“There is no free here, you have to pay” – IPTp in Mali

Colleagues[i] from the Johns Hopkins Bloomberg School of Public Health and the University of Sciences, Techniques, and Technologies of Bamako presented a poster today examining costs for obtaining IPTp at the American Society of Tropical Medicine 64th Annual Meeting. Their Abstract on actual and perceived costs as barriers to intermittent preventive treatment of malaria in pregnancy in Mali appears below.

Mali attending anc receiving IPT“There is no free here,” the words of a Malian husband, illustrate how perceptions of cost can deter uptake of intermittent preventive treatment of malaria in pregnancy (IPTp). Following WHO recommendations, the Malian Ministry of Health (MOH) recommends three doses of IPTp at monthly intervals. However, despite a national policy that IPTp be provided free of charge, only 35% of pregnant women receive at least one dose and less than 20% receive two or more doses.

We explored perceptions and experiences of IPTp cost in Mali, and their impact on uptake, using qualitative interviews and focus groups with pregnant women, husbands and mothers-in-law. We also interviewed and observed health workers at four health centers two in Sikasso Region and two in Koulikoro.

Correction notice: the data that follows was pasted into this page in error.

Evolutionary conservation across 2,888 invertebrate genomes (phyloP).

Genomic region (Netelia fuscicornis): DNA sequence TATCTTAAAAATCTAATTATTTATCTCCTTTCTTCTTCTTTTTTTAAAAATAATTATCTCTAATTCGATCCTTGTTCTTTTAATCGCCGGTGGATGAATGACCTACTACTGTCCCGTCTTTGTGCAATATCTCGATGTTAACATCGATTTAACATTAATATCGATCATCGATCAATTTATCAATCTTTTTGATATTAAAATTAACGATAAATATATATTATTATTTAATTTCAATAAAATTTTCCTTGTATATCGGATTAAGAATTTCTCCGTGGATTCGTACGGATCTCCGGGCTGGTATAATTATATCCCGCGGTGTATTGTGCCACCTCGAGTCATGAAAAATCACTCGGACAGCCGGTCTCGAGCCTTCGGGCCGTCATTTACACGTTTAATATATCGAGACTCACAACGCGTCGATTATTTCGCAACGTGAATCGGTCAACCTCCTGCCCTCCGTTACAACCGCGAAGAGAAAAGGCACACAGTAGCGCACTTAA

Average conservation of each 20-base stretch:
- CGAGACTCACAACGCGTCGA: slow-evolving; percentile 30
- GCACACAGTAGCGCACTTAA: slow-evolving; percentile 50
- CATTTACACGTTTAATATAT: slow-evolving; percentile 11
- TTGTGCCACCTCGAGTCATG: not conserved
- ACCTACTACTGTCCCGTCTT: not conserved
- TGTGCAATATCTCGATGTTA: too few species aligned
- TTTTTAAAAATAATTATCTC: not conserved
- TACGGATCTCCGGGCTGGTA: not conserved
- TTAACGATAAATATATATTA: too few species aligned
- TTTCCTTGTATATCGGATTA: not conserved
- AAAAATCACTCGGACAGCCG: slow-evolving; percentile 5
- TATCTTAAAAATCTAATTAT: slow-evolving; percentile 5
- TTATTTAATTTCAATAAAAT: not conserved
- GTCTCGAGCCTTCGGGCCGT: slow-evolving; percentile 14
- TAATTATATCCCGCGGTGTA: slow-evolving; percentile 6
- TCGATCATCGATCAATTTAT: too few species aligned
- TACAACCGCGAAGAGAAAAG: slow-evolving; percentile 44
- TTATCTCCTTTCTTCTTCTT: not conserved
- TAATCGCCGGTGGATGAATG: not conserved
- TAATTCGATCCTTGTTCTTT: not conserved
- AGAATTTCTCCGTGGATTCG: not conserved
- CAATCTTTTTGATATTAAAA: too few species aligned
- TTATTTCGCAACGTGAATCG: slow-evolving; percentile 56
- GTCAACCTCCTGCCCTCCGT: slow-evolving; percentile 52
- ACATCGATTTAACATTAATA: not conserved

Mali missed IPT opportunitiesDespite national-level policies, actual IPTp costs varied widely at our study sites – between regions, facilities, and visits. Pregnant women may pay for IPTp, receive it free, or both at different times. Health centers often charge a lump sum for ANC visits that include both some free and some fee-based drugs and services. This makes it difficult for women and families to decipher which services are free and which require payments.

As a result, some forego even free care that, because it is not itemized, appears not to be free. Varying costs also complicate household budgeting for health care, particularly as women often rely on their husbands or husbands’ families for money.

While health facilities operating under the cost-recovery model strive to provide free IPTp, their own financial constraints often make this impossible. Preventing malaria in pregnancy depends upon women receiving the recommended doses of IPTp. However, it is clear that both actual and perceived costs are currently barriers to IPTp uptake.

Given the confusion around cost of services in the two study regions, more detailed national-level studies of both perceived and actual costs could help inform policy and program decisions promoting IPTp. These studies should evaluate both quantitatively and qualitatively the cost information provided by health facilities and pharmacies to pregnant women and their families.

[i] Emily A. Hurley, Namratha Rao, Meredith C. Klein, Hawa Diarra, Samba I. Diop, Seydou Doumbia, & Steven A. Harvey

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